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14:14 PB ELEMENT Blog Review: CHARACTER – Looking at Insect Detective by Steve Voake

February 26, 2014

InsectDetectiveCover(My post #13 of the 14:14 Picture Book Review Blog challenge conducted by Christie Wild, February 14-28, 2014.)

Title: Insect Detective
Author: Steve Voake
Illustrator: Charlotte Voake
Publisher: Candlewick Press
Year: 2010
Words: 1,092

I must admit, I am struggling to determine which picture book element I need to focus on in this selection.  I was looking for something with enough dialogue to examine, and almost wanted to tag Voake’s approach in this book as voice, which is a sub-element of dialogue.  But in reviewing Christie’s Wild’s series of posts on picture book elements, it seems more likely that what I am really trying to define here is character.

A sub-element of character, (point-of-view) in Insect Detective serves an important purpose in this book about discovery and learning:  Because the point-of-view is in second person, it makes the reader the main character. Here’s the opening text (emphasis added):

“Right now, all around you,
thousands of insects are doing strange
and wonderful things.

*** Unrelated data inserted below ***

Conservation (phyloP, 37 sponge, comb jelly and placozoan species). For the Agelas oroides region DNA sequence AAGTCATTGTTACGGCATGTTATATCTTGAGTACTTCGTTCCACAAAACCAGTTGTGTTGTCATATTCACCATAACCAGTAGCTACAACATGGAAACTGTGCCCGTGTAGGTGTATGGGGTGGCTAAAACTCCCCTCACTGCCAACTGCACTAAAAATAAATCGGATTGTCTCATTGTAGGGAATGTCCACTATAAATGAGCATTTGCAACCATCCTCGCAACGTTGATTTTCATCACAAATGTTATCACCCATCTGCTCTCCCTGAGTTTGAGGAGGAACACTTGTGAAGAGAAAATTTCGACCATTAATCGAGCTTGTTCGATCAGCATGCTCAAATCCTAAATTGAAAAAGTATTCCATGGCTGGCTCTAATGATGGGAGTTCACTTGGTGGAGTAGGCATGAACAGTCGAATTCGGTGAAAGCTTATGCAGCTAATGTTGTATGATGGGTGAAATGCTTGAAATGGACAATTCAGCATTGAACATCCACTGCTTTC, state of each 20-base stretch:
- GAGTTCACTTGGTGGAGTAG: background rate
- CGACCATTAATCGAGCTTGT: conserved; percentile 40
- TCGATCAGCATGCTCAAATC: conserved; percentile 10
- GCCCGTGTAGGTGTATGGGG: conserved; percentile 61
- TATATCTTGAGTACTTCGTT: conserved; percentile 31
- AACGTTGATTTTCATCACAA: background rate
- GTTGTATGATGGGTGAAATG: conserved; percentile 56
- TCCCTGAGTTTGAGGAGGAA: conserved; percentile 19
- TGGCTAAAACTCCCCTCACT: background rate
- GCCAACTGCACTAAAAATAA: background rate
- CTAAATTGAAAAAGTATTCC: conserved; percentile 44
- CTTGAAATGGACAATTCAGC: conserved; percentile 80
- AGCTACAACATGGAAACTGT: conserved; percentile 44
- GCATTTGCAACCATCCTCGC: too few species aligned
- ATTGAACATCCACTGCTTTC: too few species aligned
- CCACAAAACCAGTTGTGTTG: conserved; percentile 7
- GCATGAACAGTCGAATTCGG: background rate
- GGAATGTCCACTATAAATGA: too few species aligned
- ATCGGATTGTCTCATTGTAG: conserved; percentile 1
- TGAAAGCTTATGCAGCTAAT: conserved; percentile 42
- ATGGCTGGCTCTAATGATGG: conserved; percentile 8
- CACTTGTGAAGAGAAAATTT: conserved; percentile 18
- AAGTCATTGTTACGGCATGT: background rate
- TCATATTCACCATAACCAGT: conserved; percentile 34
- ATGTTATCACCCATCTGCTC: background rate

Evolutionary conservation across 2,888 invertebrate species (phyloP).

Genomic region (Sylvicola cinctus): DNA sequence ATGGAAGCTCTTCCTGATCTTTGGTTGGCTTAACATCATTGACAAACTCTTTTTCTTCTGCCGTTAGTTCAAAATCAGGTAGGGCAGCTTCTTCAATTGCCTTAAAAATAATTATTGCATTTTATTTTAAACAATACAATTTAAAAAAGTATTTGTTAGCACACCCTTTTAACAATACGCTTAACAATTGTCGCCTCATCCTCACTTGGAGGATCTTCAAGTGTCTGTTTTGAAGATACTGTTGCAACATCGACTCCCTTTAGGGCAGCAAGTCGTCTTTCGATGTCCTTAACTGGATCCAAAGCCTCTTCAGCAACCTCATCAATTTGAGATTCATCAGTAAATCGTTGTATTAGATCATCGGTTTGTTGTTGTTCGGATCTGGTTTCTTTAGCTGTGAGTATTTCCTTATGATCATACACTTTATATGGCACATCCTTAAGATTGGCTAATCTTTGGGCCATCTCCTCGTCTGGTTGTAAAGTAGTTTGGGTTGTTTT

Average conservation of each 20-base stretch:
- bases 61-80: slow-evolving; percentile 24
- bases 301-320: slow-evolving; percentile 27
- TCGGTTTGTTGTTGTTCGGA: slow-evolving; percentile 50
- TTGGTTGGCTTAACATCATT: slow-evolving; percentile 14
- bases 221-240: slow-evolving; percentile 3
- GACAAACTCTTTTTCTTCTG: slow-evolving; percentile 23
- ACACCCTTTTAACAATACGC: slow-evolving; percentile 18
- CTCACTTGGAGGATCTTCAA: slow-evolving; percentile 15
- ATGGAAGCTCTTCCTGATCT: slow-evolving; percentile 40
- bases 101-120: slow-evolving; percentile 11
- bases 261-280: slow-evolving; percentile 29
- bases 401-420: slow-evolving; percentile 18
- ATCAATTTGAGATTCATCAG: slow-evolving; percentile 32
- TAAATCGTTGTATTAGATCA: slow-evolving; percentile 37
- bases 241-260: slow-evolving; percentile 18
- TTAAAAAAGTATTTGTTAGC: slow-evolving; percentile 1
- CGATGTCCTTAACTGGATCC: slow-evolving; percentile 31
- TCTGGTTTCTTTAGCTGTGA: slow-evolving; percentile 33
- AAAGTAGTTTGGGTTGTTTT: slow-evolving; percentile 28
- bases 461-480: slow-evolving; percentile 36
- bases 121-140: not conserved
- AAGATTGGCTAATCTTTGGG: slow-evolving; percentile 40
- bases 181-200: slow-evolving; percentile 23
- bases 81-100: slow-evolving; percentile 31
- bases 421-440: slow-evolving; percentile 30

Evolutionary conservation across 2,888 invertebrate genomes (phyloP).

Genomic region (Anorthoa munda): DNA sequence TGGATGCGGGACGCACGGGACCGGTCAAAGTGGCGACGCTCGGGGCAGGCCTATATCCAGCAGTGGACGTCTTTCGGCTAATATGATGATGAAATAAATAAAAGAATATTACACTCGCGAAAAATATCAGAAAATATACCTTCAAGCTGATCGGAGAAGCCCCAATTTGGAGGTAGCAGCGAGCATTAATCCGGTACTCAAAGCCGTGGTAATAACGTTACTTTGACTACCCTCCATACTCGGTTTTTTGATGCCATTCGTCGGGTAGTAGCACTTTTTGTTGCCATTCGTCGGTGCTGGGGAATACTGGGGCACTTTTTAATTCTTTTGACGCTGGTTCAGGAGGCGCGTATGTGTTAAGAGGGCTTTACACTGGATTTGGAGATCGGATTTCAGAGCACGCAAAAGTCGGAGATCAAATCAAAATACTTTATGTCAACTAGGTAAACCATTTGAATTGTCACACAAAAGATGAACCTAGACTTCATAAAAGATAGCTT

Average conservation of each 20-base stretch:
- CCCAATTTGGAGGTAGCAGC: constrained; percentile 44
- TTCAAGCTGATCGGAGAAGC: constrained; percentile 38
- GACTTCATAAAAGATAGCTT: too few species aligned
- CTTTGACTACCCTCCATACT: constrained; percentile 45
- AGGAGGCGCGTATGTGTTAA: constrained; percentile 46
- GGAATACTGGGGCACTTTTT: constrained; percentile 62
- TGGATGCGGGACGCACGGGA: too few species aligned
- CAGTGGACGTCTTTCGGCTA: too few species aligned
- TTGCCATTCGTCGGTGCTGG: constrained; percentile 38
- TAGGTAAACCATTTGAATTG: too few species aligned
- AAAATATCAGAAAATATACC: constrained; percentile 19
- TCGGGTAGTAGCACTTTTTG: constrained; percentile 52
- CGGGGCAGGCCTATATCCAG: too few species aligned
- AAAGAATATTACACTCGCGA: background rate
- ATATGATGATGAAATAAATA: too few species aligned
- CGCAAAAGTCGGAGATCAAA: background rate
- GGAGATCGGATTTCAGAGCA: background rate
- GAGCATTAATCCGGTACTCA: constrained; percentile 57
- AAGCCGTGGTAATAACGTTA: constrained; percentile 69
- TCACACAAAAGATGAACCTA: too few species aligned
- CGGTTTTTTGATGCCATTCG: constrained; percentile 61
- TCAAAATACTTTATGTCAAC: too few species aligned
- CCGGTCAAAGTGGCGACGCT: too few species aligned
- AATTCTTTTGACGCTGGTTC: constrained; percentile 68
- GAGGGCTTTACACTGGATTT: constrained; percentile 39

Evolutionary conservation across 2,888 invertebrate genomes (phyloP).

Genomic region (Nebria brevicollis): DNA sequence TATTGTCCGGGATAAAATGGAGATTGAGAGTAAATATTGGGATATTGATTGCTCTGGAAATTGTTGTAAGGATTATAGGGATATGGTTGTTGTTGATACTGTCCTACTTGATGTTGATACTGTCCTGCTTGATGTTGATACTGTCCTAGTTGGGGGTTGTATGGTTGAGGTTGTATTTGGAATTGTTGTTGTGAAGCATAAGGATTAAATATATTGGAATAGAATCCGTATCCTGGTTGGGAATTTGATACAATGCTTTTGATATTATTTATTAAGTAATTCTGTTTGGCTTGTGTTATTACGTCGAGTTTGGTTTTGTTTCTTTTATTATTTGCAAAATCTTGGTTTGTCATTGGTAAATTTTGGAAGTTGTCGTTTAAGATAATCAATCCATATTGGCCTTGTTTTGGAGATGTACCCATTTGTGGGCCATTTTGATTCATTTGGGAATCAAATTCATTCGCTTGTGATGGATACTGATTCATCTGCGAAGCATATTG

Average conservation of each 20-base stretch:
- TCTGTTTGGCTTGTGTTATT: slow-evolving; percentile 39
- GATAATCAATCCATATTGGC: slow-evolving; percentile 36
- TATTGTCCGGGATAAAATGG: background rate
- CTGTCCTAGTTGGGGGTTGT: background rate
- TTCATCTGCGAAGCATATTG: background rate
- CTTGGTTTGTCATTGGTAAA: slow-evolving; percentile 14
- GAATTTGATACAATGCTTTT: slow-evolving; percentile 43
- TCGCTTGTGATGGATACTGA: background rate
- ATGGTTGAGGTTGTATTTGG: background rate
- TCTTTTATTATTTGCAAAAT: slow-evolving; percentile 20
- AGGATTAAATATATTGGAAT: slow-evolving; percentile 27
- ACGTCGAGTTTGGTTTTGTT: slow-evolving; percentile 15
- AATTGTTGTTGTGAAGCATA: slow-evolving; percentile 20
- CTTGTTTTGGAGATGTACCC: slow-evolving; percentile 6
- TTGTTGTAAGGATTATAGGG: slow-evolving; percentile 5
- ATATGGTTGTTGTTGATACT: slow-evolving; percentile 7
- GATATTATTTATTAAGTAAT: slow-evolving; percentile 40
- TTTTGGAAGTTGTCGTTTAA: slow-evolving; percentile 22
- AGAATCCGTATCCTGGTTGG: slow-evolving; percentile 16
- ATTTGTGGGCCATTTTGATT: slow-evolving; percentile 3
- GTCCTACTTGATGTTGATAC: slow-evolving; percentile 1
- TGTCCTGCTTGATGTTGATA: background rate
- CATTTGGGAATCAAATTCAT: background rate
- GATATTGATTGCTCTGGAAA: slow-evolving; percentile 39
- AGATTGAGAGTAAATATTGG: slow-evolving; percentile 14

But you can’t always
see them right away.

Sometimes you have to know
where to look.”

I’ve never thought of using second-person POV in non-fiction, but now I’m suspicious that I have used it—I just wasn’t conscious of it. And throughout the text, there are ‘commands’ (imperatives) for the reader to do:

Listen…over by the fence…”
“First find an ant…then follow it.”
Look at the crinkly brown leaf.”
Lift up a stone…”

So, I’m suspicious that the element I’m seeking to emphasize here, the one that makes this book fun and personal and almost ‘instructive’ to me, is character, based on the second-person sub-element point-of-view.

BUT there also seems to be a dialogue going on. At one point the story reads “…and once I found a baby frog!” The story speaks, and the reader is not just a reader, he/she is a ‘listener.’  If the reader responds, imagines, or ‘participates’ (such as counting insect legs) is it dialogue?  Technically, it probably isn’t.  Is it just narrative?  Perhaps, but it seems to be more than just ‘telling.’

What do you think?  Is character, especially the sub-element point-of-view, a valid and maybe valuable way to approach non-fiction picture books?  Have you ever used second-person point-of-view in your stories?  What effect did it have?

2 Comments leave one →
  1. ceciliaaclark permalink
    February 27, 2014 3:18 am

    I have enjoyed your posts so much and every time I come away thinking. I love thinking. It is my favourite thing to do and you always give me fabulous stimulus for thinking. Thank you so much for being a participant in this challenge. I am so glad I joined in and had the honour of reading your posts.

  2. February 27, 2014 5:39 am

    What a great post. I have to admit, I’ve never been a big fan of second-person books (too choose-your-own-adventurish, I think), but in this instance I think it really works. What a great device to pull readers into NF. Thanks for pointing it out.

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